Millefiore, or “thousand flowers”, first surfaced in ancient Alexandria, but was perfected in the great glassmaking cities of Murano and Venice. Glass beads and other objects created there were of such beauty and finesse that they became much sought-after and valuable artifacts.
On the African coast, these Venetian trade beads were used as a form of currency to barter for gold and ivory. So popular did they prove that the North and West Africans came to make their own variation. Thus was born the African trade bead, rare and sought-after by collectors to this day.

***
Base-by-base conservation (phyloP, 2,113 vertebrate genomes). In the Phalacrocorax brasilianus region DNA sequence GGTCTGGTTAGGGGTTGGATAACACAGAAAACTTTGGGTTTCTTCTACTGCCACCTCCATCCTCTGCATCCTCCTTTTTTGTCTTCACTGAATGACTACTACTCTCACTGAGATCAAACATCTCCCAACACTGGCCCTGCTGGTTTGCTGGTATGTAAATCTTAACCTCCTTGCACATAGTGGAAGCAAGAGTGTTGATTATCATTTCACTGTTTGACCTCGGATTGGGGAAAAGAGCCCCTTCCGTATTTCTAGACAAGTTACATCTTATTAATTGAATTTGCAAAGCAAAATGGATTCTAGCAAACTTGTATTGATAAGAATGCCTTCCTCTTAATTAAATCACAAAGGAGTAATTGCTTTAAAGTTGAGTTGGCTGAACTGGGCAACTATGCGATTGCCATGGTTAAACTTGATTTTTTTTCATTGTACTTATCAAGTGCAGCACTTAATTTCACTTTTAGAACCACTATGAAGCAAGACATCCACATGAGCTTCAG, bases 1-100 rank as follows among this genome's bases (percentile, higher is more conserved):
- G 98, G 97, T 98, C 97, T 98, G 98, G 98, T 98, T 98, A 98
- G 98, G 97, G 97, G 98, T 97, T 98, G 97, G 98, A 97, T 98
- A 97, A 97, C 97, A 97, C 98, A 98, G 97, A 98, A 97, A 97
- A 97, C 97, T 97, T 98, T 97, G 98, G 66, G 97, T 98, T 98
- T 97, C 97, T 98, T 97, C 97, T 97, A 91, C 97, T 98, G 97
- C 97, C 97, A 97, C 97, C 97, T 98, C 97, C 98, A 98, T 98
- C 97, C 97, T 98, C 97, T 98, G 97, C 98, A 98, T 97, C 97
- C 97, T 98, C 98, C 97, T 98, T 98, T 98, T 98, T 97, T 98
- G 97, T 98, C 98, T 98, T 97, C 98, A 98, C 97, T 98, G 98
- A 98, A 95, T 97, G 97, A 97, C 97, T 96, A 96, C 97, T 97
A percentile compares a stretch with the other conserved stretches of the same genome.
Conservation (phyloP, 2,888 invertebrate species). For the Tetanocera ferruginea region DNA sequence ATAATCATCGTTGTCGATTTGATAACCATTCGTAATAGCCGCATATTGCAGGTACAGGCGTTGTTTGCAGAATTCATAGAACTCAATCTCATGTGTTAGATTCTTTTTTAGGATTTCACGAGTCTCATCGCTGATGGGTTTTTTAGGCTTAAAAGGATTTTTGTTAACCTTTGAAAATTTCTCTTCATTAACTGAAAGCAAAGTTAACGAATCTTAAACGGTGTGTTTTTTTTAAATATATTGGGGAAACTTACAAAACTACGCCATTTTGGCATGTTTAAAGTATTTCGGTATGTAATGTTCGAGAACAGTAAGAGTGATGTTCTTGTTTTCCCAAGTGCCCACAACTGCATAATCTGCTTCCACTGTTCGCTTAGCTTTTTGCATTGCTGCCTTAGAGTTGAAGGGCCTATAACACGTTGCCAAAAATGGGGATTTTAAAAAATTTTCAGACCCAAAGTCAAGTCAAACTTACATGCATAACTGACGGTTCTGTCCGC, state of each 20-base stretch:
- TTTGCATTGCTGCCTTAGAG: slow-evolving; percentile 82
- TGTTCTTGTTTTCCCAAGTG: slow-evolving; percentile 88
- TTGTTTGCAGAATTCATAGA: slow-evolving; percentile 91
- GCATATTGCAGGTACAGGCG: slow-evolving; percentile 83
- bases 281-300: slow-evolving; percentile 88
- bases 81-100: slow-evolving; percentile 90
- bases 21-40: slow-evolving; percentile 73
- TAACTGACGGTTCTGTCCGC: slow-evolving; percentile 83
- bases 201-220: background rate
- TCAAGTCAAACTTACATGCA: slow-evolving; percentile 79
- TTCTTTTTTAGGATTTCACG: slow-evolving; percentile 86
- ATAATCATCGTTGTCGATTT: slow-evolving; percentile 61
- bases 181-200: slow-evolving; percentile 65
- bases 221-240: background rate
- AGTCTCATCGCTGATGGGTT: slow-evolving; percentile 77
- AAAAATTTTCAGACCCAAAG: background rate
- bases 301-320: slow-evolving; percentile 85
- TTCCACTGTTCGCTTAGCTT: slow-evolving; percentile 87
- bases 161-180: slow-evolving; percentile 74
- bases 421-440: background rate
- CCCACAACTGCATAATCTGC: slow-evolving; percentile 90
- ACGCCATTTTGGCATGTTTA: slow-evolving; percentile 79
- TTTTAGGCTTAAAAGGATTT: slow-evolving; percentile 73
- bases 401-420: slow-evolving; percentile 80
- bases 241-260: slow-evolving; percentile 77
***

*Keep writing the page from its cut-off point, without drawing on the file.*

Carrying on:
The art of millefiore continues today in Swazi Candles. But instead of glass, the gifted candle makers of Swaziland use a special hard wax to create their colourful designs. The hard wax veneer forms the outer shell of the candle, which hardly melts when the candle is lit. Hence the rich, romantic glow of the illuminated exterior as the candle burns, and the burn-again quality when refitted with the votive or tea candle. (Mini sizes do not burn in this manner, yet retain their intrinsic value as works of Swazi craft.)
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